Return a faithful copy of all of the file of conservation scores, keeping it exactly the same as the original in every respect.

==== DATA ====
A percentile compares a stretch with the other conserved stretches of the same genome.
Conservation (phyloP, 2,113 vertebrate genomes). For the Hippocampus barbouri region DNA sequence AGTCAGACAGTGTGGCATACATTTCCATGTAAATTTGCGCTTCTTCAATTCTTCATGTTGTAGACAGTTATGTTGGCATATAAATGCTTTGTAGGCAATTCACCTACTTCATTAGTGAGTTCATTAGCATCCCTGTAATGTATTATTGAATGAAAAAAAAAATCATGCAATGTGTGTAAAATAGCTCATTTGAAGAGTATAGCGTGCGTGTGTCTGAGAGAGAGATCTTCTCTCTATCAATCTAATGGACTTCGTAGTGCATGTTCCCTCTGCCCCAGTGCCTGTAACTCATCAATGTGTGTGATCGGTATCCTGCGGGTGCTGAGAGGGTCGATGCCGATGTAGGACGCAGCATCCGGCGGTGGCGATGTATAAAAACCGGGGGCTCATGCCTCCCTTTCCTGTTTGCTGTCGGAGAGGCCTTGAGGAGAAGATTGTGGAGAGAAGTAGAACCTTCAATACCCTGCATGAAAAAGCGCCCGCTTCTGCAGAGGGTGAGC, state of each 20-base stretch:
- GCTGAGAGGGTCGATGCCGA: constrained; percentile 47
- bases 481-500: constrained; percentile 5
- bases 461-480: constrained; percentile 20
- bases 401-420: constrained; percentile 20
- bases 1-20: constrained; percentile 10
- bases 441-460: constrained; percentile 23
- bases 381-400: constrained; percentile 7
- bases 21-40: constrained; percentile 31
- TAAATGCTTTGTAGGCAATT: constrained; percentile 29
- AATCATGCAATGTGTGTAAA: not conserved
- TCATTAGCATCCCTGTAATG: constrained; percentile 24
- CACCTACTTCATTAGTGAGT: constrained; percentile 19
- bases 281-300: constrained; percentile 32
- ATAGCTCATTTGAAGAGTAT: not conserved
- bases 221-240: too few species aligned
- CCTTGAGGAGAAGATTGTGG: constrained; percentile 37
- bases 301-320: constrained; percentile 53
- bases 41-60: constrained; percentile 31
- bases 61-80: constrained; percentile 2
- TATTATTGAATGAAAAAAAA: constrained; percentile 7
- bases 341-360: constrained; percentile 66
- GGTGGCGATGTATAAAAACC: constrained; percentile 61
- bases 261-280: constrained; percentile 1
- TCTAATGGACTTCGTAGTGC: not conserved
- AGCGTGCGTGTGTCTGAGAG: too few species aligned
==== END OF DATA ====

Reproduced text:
A percentile compares a stretch with the other conserved stretches of the same genome.
Conservation (phyloP, 2,113 vertebrate genomes). For the Hippocampus barbouri region DNA sequence AGTCAGACAGTGTGGCATACATTTCCATGTAAATTTGCGCTTCTTCAATTCTTCATGTTGTAGACAGTTATGTTGGCATATAAATGCTTTGTAGGCAATTCACCTACTTCATTAGTGAGTTCATTAGCATCCCTGTAATGTATTATTGAATGAAAAAAAAAATCATGCAATGTGTGTAAAATAGCTCATTTGAAGAGTATAGCGTGCGTGTGTCTGAGAGAGAGATCTTCTCTCTATCAATCTAATGGACTTCGTAGTGCATGTTCCCTCTGCCCCAGTGCCTGTAACTCATCAATGTGTGTGATCGGTATCCTGCGGGTGCTGAGAGGGTCGATGCCGATGTAGGACGCAGCATCCGGCGGTGGCGATGTATAAAAACCGGGGGCTCATGCCTCCCTTTCCTGTTTGCTGTCGGAGAGGCCTTGAGGAGAAGATTGTGGAGAGAAGTAGAACCTTCAATACCCTGCATGAAAAAGCGCCCGCTTCTGCAGAGGGTGAGC, state of each 20-base stretch:
- GCTGAGAGGGTCGATGCCGA: constrained; percentile 47
- bases 481-500: constrained; percentile 5
- bases 461-480: constrained; percentile 20
- bases 401-420: constrained; percentile 20
- bases 1-20: constrained; percentile 10
- bases 441-460: constrained; percentile 23
- bases 381-400: constrained; percentile 7
- bases 21-40: constrained; percentile 31
- TAAATGCTTTGTAGGCAATT: constrained; percentile 29
- AATCATGCAATGTGTGTAAA: not conserved
- TCATTAGCATCCCTGTAATG: constrained; percentile 24
- CACCTACTTCATTAGTGAGT: constrained; percentile 19
- bases 281-300: constrained; percentile 32
- ATAGCTCATTTGAAGAGTAT: not conserved
- bases 221-240: too few species aligned
- CCTTGAGGAGAAGATTGTGG: constrained; percentile 37
- bases 301-320: constrained; percentile 53
- bases 41-60: constrained; percentile 31
- bases 61-80: constrained; percentile 2
- TATTATTGAATGAAAAAAAA: constrained; percentile 7
- bases 341-360: constrained; percentile 66
- GGTGGCGATGTATAAAAACC: constrained; percentile 61
- bases 261-280: constrained; percentile 1
- TCTAATGGACTTCGTAGTGC: not conserved
- AGCGTGCGTGTGTCTGAGAG: too few species aligned